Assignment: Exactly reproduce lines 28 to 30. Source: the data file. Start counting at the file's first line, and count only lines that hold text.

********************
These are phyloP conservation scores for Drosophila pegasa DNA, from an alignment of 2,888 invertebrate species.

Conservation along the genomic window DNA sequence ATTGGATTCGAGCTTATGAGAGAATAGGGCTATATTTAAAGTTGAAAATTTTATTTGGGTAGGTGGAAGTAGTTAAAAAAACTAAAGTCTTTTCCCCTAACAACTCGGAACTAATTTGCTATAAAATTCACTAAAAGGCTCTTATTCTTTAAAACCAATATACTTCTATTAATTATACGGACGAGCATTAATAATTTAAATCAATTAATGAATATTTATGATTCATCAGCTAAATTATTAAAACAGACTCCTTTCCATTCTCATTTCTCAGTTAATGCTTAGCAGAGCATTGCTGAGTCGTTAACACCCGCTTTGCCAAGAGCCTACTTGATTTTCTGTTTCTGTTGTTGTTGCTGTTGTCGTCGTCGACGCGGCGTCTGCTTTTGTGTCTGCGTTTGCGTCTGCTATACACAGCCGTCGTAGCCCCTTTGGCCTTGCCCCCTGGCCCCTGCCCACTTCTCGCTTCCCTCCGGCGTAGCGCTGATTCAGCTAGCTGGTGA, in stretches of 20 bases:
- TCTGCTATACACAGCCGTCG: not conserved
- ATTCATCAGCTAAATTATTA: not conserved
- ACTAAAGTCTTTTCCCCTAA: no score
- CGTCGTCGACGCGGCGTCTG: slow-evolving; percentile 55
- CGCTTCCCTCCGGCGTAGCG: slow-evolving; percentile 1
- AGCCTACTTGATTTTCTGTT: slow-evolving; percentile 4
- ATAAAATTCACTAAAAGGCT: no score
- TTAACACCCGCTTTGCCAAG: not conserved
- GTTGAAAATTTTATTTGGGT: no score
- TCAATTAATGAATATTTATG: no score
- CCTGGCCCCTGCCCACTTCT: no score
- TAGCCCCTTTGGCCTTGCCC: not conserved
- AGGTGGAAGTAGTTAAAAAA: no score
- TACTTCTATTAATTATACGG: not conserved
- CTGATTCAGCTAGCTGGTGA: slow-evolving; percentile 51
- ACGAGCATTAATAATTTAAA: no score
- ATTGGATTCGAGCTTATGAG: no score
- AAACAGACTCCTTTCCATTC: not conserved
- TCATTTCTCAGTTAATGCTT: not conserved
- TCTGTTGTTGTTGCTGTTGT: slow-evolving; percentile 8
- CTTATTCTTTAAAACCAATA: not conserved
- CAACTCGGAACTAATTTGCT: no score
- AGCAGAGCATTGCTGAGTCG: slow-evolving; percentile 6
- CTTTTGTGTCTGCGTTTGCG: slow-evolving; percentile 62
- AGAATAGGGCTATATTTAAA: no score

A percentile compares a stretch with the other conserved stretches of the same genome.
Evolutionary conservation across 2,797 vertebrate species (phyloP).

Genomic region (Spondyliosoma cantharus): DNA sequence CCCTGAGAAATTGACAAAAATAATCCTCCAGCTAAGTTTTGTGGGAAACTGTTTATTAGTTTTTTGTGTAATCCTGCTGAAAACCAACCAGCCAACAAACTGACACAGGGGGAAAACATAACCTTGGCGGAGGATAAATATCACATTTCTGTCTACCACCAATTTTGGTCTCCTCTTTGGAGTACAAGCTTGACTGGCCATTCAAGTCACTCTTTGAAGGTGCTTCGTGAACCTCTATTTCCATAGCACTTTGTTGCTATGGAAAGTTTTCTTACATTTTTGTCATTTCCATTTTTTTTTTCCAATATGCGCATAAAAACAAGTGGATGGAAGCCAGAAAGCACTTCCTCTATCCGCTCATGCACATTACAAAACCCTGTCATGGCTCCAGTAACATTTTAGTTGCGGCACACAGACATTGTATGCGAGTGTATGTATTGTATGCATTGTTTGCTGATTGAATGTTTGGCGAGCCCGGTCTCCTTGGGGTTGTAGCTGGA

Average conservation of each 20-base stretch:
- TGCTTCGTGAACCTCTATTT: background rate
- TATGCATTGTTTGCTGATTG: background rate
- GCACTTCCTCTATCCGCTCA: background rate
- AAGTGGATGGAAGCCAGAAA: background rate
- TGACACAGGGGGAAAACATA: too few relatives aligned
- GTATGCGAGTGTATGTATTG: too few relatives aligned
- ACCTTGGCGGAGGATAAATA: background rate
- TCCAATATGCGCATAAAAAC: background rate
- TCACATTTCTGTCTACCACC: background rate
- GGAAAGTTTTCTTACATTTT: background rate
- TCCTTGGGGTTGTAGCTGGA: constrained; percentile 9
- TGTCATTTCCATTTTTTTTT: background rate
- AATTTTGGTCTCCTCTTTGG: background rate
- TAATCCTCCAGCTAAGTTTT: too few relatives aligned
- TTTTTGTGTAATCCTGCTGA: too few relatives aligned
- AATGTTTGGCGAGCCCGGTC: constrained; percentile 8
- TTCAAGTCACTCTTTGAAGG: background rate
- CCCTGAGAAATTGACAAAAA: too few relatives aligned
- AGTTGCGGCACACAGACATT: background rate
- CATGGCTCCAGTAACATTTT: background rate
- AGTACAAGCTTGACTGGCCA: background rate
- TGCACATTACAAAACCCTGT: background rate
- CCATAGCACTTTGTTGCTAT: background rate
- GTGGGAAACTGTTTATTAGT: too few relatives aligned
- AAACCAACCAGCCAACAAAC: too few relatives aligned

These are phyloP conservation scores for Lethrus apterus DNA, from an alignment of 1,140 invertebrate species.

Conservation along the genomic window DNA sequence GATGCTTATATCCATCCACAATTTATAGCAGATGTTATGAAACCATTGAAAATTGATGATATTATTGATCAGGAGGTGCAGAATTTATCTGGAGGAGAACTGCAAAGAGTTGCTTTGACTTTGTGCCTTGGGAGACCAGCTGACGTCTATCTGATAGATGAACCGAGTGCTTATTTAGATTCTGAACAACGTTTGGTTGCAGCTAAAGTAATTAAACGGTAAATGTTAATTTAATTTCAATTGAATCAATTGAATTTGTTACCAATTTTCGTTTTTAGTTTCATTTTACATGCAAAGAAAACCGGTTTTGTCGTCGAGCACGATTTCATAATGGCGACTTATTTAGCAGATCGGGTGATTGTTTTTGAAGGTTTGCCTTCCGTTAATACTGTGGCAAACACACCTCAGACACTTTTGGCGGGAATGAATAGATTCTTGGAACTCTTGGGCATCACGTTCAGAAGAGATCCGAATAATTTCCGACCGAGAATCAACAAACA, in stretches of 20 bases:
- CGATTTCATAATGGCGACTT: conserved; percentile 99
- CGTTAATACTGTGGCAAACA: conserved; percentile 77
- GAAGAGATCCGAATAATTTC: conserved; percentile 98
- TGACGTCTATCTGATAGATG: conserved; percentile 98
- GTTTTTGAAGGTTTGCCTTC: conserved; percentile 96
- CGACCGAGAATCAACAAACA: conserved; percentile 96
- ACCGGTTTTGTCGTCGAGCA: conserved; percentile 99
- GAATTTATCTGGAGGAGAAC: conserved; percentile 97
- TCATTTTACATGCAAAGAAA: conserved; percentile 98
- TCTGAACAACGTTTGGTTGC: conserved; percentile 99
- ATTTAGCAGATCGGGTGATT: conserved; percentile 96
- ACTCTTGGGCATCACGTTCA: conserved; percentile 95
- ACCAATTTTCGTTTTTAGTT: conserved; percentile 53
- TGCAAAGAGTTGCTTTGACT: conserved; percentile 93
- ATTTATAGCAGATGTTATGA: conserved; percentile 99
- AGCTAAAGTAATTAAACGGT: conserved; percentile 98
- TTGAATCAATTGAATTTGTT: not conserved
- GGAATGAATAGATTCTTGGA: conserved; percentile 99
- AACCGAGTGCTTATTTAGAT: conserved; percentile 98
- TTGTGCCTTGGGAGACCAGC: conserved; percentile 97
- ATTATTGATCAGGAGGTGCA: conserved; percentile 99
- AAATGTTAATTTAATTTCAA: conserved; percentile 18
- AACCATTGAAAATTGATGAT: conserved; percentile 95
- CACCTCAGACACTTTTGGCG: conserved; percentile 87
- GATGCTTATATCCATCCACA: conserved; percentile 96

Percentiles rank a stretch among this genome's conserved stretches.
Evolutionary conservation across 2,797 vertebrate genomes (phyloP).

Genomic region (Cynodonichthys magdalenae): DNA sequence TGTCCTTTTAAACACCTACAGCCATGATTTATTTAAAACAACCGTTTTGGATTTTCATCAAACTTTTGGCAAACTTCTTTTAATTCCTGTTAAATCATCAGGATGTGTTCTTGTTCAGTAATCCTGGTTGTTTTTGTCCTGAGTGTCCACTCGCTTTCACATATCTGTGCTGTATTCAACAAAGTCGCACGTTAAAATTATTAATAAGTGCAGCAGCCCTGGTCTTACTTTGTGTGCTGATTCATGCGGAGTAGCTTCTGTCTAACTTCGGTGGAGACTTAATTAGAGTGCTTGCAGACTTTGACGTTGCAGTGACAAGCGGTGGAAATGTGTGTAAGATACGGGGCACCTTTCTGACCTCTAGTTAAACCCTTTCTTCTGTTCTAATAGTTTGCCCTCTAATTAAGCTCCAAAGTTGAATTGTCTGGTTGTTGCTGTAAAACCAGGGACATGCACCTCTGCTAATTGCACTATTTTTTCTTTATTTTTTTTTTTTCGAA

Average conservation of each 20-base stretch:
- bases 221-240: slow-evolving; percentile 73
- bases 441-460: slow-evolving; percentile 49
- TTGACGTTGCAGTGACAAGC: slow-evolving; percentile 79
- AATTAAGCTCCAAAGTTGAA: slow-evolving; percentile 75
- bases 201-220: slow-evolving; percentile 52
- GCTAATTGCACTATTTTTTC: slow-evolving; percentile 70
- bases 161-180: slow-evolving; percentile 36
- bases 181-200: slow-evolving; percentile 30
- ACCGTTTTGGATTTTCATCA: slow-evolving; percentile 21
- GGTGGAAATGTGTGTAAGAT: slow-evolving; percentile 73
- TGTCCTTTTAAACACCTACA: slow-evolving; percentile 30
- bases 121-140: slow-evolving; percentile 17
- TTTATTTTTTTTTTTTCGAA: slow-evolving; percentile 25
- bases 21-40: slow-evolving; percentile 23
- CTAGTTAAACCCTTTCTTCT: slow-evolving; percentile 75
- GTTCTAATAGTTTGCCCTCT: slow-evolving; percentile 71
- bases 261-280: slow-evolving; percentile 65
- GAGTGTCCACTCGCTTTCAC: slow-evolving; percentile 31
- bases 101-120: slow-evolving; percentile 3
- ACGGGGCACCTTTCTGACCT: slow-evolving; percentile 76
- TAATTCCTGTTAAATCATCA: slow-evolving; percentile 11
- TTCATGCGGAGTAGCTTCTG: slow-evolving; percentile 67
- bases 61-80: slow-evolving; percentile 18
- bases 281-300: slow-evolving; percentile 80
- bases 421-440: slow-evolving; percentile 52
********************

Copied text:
A percentile compares a stretch with the other conserved stretches of the same genome.
Evolutionary conservation across 2,797 vertebrate species (phyloP).

Genomic region (Spondyliosoma cantharus): DNA sequence CCCTGAGAAATTGACAAAAATAATCCTCCAGCTAAGTTTTGTGGGAAACTGTTTATTAGTTTTTTGTGTAATCCTGCTGAAAACCAACCAGCCAACAAACTGACACAGGGGGAAAACATAACCTTGGCGGAGGATAAATATCACATTTCTGTCTACCACCAATTTTGGTCTCCTCTTTGGAGTACAAGCTTGACTGGCCATTCAAGTCACTCTTTGAAGGTGCTTCGTGAACCTCTATTTCCATAGCACTTTGTTGCTATGGAAAGTTTTCTTACATTTTTGTCATTTCCATTTTTTTTTTCCAATATGCGCATAAAAACAAGTGGATGGAAGCCAGAAAGCACTTCCTCTATCCGCTCATGCACATTACAAAACCCTGTCATGGCTCCAGTAACATTTTAGTTGCGGCACACAGACATTGTATGCGAGTGTATGTATTGTATGCATTGTTTGCTGATTGAATGTTTGGCGAGCCCGGTCTCCTTGGGGTTGTAGCTGGA